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Science unveils sinister side to tattoo craze
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As tattoos have become more fashionable they have attracted more scientific research, and concern is now emerging about a possible long-term health risk.

There is solid science to show that many of the inks used in tattoos contain carcinogens. This means people are having cancer-producing particles injected directly into their skin.

But oddly enough, they are not developing skin cancers. One explanation is that these particles are stable. If they were not stable, the tattoo would not be permanent.


Fried foods have similar impact to your liver as hepatitis
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Dr. Drew Ordon talks to "CBS This Morning: Saturday"'s Anthony Mason and Rebecca Jarvis about the negative affects of fast food
"The Doctors" revealed study findings that found regular consumption of fast food items like fried chicken and onion rings are particularly bad for your liver, and these fried foods have many surprising complications and dangers for the people that consume them


A much greater risk of transmitting HCV with prison or street tattoos

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The transmission of HCV by tattooing practices has not been well documented, but there is a very real possibility that a person could become infected this way if precautions are not followed very carefully. Because it is harder to obtain sterile tattooing tools in prisons or on the streets, getting a tattoo in these settings carries a much greater risk of transmitting HCV. There are regulations in most states regarding the operation of tattoo parlors. Most states restrict tattooing of minors unless written permission is obtained from the parent or guardian. Check with the local or state department of public health about regulations in your area.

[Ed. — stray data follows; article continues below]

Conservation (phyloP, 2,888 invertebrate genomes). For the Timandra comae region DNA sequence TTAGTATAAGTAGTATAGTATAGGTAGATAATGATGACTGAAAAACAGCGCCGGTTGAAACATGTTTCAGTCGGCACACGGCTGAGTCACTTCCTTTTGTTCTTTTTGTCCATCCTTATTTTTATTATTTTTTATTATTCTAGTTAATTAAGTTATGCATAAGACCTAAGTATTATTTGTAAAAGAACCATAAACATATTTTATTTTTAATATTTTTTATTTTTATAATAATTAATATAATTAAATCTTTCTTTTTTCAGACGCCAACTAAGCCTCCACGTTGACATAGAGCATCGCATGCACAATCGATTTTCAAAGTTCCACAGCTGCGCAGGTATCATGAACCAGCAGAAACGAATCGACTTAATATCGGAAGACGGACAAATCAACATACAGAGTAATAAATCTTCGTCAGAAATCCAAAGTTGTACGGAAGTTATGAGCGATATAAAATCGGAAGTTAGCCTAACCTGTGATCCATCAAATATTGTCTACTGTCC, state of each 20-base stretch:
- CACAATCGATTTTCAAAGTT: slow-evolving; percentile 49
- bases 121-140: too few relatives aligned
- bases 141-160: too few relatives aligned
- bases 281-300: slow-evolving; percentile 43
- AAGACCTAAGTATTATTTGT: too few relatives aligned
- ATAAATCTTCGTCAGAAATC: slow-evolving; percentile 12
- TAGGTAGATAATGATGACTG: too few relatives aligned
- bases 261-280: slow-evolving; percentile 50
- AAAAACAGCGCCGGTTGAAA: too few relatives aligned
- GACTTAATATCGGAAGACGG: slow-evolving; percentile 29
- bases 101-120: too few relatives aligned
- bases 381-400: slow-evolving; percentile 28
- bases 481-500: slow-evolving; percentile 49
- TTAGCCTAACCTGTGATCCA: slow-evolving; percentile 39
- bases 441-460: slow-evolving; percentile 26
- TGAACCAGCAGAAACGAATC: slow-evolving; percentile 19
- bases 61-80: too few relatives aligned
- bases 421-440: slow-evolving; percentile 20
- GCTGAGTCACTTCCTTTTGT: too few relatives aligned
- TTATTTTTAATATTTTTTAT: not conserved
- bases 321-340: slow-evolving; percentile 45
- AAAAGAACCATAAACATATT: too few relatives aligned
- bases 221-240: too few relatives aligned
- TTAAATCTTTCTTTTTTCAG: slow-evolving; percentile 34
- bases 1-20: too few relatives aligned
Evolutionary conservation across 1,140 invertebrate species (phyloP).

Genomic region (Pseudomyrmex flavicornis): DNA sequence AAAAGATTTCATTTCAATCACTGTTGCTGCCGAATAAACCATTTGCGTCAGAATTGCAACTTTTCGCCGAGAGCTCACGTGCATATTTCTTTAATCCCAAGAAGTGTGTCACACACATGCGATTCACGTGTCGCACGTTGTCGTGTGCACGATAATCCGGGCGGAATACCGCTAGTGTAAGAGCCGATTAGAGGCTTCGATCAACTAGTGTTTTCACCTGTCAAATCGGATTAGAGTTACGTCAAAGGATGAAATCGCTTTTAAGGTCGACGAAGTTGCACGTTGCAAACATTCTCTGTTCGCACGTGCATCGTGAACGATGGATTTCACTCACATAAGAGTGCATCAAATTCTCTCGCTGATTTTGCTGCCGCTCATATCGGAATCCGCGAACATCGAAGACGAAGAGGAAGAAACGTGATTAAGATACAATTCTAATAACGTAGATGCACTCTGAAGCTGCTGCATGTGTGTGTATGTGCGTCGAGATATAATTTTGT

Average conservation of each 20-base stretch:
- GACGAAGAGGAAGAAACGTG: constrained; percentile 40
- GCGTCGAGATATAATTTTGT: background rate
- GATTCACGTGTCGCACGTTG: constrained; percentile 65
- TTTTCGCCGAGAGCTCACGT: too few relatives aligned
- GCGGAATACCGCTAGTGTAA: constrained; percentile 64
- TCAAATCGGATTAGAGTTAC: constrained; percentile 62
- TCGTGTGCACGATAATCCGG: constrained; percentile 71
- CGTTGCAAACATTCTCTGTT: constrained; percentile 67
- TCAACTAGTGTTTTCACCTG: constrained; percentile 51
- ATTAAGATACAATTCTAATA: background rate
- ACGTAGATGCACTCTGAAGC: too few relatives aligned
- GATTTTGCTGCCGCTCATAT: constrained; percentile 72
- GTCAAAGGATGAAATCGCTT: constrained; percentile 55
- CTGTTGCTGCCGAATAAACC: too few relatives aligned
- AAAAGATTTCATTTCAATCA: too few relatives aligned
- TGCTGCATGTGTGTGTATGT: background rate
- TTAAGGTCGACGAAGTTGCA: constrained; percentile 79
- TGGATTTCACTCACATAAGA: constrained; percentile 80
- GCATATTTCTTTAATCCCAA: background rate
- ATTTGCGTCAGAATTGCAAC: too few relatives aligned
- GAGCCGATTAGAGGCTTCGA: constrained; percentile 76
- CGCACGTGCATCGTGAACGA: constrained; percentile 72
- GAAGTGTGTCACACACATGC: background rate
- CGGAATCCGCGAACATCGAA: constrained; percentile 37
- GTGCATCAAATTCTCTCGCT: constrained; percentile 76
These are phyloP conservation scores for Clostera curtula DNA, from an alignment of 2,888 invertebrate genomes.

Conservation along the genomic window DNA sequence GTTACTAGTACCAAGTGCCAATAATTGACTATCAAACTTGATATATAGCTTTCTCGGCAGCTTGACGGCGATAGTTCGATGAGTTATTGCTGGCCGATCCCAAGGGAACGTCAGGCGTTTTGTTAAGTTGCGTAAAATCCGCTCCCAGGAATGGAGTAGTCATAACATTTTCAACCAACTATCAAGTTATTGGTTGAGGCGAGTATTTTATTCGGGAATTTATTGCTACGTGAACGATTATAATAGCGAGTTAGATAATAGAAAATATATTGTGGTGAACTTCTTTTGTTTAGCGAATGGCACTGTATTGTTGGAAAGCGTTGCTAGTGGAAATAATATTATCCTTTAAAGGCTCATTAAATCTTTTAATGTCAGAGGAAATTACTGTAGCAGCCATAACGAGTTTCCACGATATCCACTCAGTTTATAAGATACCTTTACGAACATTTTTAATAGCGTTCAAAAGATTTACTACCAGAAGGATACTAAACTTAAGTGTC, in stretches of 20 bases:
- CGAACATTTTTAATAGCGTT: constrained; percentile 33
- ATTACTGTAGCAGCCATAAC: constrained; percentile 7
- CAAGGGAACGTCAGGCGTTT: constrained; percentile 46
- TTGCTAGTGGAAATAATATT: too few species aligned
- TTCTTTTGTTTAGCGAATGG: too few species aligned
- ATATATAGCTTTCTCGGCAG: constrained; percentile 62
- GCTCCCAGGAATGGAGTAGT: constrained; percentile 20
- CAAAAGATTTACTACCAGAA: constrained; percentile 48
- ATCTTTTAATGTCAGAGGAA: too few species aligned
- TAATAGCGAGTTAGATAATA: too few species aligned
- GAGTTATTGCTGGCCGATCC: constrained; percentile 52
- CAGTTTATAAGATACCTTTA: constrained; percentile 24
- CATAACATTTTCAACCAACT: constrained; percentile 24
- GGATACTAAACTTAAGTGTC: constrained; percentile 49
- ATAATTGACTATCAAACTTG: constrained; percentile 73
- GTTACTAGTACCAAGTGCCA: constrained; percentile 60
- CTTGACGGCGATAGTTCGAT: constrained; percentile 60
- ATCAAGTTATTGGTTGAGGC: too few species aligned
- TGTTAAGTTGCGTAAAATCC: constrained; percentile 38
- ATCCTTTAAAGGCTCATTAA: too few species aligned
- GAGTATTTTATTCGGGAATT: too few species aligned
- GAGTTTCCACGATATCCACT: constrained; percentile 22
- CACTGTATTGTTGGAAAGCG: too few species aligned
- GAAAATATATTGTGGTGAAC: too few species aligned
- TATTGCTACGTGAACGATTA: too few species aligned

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The Centers for Disease Control issued the following statement on tattooing and hepatitis C on June 9, 2009

“A few major research studies have not shown Hepatitis C to be spread through licensed, commercial tattooing facilities. However, transmission of Hepatitis C (and other infectious diseases) is possible when poor infection-control practices are used during tattooing or piercing. Body art is becoming increasingly popular in the United States, and unregulated tattooing and piercing are known to occur in prisons and other informal or unregulated settings. Further research is needed to determine if these types of settings and exposures are responsible for Hepatitis C virus transmission.”1

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Most tattoo artists are very concerned about safety and want to make sure that a customer who receives a tattoo is protected against getting hepatitis C and other bloodborne illnesses. A study was released in 2010 that found that having a tattoo nearly tripled the risk of having hepatitis C compared to people who did not have a tattoo. However, the study showed that there was an association only – the actual mode of transmission wasn’t studied.1 We recommend only commercial tattoo parlors that practice the following proper precautions.

These safety tips should also be followed with all types of body modifications

Check with friends for recommendations to shops that practice safe tattooing. Visit the tattoo parlor before committing to a tattoo and ask questions about safety procedures.

Ask the artist or owner of the parlor if you can observe a customer getting a tattoo and check to make sure that the artist is carefully following the standard safety precautions listed above. If the artist is reluctant to answer questions about safety practices, shop around for another tattoo parlor that is more willing to talk.

Another basic rule is to shop around for an artist based on their experience and knowledge and to stay away from any artist or shop that advertises “low-cost” or “bargain tattoos.” The price of the artist should be a reflection of their experience, knowledge and artistry. As consumers we should all be careful about safety practices and make it our responsibility to keep it safe.
Reference: 1Tattooing and the Risk of Transmission of Hepatitis C: A Systematic Review and Meta-Analysis by Siavash Jafarib, Ray Copesa, Souzan Baharlouc, Mahyar Etminand, Jane Buxtona. Source: International Journal of Infectious Diseases published online August 3, 2010.